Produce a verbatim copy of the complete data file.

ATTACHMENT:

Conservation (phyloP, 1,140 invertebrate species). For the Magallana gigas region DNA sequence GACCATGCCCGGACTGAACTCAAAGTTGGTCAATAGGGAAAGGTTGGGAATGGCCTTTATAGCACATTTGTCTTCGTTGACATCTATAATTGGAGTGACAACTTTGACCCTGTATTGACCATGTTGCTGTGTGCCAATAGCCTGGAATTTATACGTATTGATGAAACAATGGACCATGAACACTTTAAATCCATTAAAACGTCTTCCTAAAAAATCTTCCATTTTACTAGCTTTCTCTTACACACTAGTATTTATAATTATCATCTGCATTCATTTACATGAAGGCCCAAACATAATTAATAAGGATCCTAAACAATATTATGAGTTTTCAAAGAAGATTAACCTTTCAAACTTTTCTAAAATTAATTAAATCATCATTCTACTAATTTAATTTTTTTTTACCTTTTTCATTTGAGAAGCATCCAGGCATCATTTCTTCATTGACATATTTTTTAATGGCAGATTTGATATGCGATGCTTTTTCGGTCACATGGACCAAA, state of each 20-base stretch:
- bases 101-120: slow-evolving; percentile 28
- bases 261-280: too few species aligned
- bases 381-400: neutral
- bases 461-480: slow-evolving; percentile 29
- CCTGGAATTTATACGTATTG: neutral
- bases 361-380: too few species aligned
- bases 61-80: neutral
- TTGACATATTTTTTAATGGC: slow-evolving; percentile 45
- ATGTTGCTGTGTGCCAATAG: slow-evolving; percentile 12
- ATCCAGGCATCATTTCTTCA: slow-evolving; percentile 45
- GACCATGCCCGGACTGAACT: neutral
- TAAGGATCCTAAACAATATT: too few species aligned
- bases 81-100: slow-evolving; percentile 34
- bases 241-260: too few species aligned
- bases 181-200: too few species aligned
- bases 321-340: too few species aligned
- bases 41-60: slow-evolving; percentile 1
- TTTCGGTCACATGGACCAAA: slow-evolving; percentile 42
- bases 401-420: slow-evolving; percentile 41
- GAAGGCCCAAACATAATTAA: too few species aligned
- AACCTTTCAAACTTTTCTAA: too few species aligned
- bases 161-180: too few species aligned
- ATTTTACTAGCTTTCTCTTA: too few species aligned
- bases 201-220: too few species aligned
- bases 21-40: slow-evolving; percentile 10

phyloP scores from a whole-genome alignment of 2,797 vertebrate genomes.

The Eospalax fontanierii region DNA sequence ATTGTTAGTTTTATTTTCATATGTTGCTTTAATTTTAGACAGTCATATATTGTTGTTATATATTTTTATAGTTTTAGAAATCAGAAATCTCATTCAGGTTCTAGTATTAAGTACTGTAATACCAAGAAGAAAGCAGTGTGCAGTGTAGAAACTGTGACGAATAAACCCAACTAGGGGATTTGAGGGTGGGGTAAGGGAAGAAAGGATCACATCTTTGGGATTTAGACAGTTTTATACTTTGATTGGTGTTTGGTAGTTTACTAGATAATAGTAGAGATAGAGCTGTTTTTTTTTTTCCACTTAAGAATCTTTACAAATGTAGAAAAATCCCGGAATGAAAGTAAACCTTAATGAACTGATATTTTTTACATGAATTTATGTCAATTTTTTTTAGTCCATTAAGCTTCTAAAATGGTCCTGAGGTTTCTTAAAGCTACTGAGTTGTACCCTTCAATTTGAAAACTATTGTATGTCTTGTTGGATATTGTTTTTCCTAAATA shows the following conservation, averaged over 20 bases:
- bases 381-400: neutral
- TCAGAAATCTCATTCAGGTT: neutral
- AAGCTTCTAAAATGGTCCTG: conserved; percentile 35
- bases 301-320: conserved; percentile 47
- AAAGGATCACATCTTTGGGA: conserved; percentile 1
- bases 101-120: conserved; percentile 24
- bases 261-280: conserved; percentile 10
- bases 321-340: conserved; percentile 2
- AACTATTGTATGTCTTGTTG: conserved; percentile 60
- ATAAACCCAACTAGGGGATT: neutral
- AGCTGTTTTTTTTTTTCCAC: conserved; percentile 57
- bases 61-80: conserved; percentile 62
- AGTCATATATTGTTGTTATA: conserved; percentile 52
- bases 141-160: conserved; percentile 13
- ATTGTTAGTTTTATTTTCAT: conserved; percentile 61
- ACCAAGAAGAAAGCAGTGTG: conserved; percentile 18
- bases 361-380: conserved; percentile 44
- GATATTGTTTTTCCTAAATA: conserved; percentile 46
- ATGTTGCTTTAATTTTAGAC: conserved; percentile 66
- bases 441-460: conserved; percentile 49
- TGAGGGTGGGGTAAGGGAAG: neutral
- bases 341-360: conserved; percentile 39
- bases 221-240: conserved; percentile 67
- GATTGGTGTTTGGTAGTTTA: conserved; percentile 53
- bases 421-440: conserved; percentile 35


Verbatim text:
Conservation (phyloP, 1,140 invertebrate species). For the Magallana gigas region DNA sequence GACCATGCCCGGACTGAACTCAAAGTTGGTCAATAGGGAAAGGTTGGGAATGGCCTTTATAGCACATTTGTCTTCGTTGACATCTATAATTGGAGTGACAACTTTGACCCTGTATTGACCATGTTGCTGTGTGCCAATAGCCTGGAATTTATACGTATTGATGAAACAATGGACCATGAACACTTTAAATCCATTAAAACGTCTTCCTAAAAAATCTTCCATTTTACTAGCTTTCTCTTACACACTAGTATTTATAATTATCATCTGCATTCATTTACATGAAGGCCCAAACATAATTAATAAGGATCCTAAACAATATTATGAGTTTTCAAAGAAGATTAACCTTTCAAACTTTTCTAAAATTAATTAAATCATCATTCTACTAATTTAATTTTTTTTTACCTTTTTCATTTGAGAAGCATCCAGGCATCATTTCTTCATTGACATATTTTTTAATGGCAGATTTGATATGCGATGCTTTTTCGGTCACATGGACCAAA, state of each 20-base stretch:
- bases 101-120: slow-evolving; percentile 28
- bases 261-280: too few species aligned
- bases 381-400: neutral
- bases 461-480: slow-evolving; percentile 29
- CCTGGAATTTATACGTATTG: neutral
- bases 361-380: too few species aligned
- bases 61-80: neutral
- TTGACATATTTTTTAATGGC: slow-evolving; percentile 45
- ATGTTGCTGTGTGCCAATAG: slow-evolving; percentile 12
- ATCCAGGCATCATTTCTTCA: slow-evolving; percentile 45
- GACCATGCCCGGACTGAACT: neutral
- TAAGGATCCTAAACAATATT: too few species aligned
- bases 81-100: slow-evolving; percentile 34
- bases 241-260: too few species aligned
- bases 181-200: too few species aligned
- bases 321-340: too few species aligned
- bases 41-60: slow-evolving; percentile 1
- TTTCGGTCACATGGACCAAA: slow-evolving; percentile 42
- bases 401-420: slow-evolving; percentile 41
- GAAGGCCCAAACATAATTAA: too few species aligned
- AACCTTTCAAACTTTTCTAA: too few species aligned
- bases 161-180: too few species aligned
- ATTTTACTAGCTTTCTCTTA: too few species aligned
- bases 201-220: too few species aligned
- bases 21-40: slow-evolving; percentile 10

phyloP scores from a whole-genome alignment of 2,797 vertebrate genomes.

The Eospalax fontanierii region DNA sequence ATTGTTAGTTTTATTTTCATATGTTGCTTTAATTTTAGACAGTCATATATTGTTGTTATATATTTTTATAGTTTTAGAAATCAGAAATCTCATTCAGGTTCTAGTATTAAGTACTGTAATACCAAGAAGAAAGCAGTGTGCAGTGTAGAAACTGTGACGAATAAACCCAACTAGGGGATTTGAGGGTGGGGTAAGGGAAGAAAGGATCACATCTTTGGGATTTAGACAGTTTTATACTTTGATTGGTGTTTGGTAGTTTACTAGATAATAGTAGAGATAGAGCTGTTTTTTTTTTTCCACTTAAGAATCTTTACAAATGTAGAAAAATCCCGGAATGAAAGTAAACCTTAATGAACTGATATTTTTTACATGAATTTATGTCAATTTTTTTTAGTCCATTAAGCTTCTAAAATGGTCCTGAGGTTTCTTAAAGCTACTGAGTTGTACCCTTCAATTTGAAAACTATTGTATGTCTTGTTGGATATTGTTTTTCCTAAATA shows the following conservation, averaged over 20 bases:
- bases 381-400: neutral
- TCAGAAATCTCATTCAGGTT: neutral
- AAGCTTCTAAAATGGTCCTG: conserved; percentile 35
- bases 301-320: conserved; percentile 47
- AAAGGATCACATCTTTGGGA: conserved; percentile 1
- bases 101-120: conserved; percentile 24
- bases 261-280: conserved; percentile 10
- bases 321-340: conserved; percentile 2
- AACTATTGTATGTCTTGTTG: conserved; percentile 60
- ATAAACCCAACTAGGGGATT: neutral
- AGCTGTTTTTTTTTTTCCAC: conserved; percentile 57
- bases 61-80: conserved; percentile 62
- AGTCATATATTGTTGTTATA: conserved; percentile 52
- bases 141-160: conserved; percentile 13
- ATTGTTAGTTTTATTTTCAT: conserved; percentile 61
- ACCAAGAAGAAAGCAGTGTG: conserved; percentile 18
- bases 361-380: conserved; percentile 44
- GATATTGTTTTTCCTAAATA: conserved; percentile 46
- ATGTTGCTTTAATTTTAGAC: conserved; percentile 66
- bases 441-460: conserved; percentile 49
- TGAGGGTGGGGTAAGGGAAG: neutral
- bases 341-360: conserved; percentile 39
- bases 221-240: conserved; percentile 67
- GATTGGTGTTTGGTAGTTTA: conserved; percentile 53
- bases 421-440: conserved; percentile 35